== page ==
For nearly two decades, Milwaukee County’s Community Prosecution Program has been teaming up police with the District Attorney’s office to respond to citizen complaints. While it remains popular with residents, the program appears to be in jeopardy.

The federal government stopped funding the program last year. Only three of the seven Community Prosecution Units remain in operation in Milwaukee County, that is until they spend the last of the money allotted to them in previous years.

Maria C. Maldonado

If you’re involved in community activism in Milwaukee, it’s likely you’ve met Markasa Tucker.

She’s the leader of several advocacy groups, including the African-American RoundtableUBLAC Milwaukee, and The Alternative.

North American Family Institute / facebook.com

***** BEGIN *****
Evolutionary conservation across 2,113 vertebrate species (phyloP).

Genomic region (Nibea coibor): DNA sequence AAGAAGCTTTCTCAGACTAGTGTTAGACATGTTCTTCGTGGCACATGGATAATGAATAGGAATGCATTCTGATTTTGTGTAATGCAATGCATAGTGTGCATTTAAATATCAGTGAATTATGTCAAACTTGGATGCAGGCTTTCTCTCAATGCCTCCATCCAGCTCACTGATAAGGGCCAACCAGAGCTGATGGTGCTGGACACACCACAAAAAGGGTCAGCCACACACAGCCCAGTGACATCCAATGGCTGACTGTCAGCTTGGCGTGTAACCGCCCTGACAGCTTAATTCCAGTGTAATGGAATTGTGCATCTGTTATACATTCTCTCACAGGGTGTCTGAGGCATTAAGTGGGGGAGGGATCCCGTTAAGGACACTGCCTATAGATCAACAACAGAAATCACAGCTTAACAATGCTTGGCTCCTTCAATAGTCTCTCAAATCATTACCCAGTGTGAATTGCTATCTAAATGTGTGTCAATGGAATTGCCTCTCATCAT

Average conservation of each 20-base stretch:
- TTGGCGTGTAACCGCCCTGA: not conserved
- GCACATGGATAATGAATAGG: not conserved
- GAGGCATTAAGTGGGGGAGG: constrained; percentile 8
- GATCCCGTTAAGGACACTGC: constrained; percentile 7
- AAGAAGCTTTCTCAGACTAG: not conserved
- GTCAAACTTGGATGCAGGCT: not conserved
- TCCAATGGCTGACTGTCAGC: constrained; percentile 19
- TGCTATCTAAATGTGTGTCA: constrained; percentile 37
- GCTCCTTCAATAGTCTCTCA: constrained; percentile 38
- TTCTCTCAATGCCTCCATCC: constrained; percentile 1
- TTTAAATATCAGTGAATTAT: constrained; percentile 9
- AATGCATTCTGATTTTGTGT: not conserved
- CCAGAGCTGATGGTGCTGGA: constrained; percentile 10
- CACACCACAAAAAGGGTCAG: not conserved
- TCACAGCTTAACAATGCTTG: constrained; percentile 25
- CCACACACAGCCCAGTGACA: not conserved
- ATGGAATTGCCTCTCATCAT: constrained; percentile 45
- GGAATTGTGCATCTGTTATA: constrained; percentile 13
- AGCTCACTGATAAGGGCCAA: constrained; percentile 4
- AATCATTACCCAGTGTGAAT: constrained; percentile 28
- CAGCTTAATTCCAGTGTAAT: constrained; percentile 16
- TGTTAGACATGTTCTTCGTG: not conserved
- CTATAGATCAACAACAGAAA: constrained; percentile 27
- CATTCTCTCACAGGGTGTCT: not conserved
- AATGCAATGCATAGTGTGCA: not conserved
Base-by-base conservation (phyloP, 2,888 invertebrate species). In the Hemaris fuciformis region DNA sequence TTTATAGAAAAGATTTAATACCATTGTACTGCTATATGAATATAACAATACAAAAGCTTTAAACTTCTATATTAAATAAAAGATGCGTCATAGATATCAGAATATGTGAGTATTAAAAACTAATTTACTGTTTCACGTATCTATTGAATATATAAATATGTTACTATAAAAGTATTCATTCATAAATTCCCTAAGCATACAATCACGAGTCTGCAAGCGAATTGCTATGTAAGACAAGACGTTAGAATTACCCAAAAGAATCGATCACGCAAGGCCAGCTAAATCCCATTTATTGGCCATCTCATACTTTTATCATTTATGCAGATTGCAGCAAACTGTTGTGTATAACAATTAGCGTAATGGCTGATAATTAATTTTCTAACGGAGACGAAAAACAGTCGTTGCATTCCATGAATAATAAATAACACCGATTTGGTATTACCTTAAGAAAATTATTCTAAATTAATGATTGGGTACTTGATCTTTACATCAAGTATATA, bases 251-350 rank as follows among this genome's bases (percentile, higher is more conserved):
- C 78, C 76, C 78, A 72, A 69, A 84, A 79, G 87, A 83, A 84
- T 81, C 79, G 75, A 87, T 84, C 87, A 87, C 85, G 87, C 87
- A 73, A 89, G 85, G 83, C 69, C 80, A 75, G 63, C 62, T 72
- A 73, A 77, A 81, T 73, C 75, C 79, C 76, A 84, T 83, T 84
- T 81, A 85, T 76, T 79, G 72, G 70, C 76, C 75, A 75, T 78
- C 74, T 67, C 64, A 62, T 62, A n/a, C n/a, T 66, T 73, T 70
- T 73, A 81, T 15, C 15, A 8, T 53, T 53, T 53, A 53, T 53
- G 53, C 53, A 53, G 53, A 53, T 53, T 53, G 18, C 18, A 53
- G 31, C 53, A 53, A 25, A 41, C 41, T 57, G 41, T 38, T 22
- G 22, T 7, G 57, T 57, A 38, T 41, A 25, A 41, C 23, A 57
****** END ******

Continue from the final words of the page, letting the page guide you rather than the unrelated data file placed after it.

Project Milwaukee: To Protect and Serve has been addressing the often strained relationship between Milwaukee’s Police Department and the communities it’s sworn to protect. However, these issues aren’t unique to Milwaukee. Many urban communities are facing the same kinds of problems with police and community members.

Maayan Silver

One group on Milwaukee's near north side is taking action to reduce crime, improve safety and meet other needs in their community.

Nasheka and Jerome Bryant are the husband and wife team at the heart of the Freedom Fighters organization. 

The organization is made up of civilians who work independently from police. They patrol, respond to calls and mediate to resolve conflicts, often in hopes that police don't need to be called to the scene.

CC4QP / youtube.com

The mission of Community Coalition for Quality Policing is to reduce crime in Milwaukee, increase the cooperation between police and community members, and improve morale among police officers.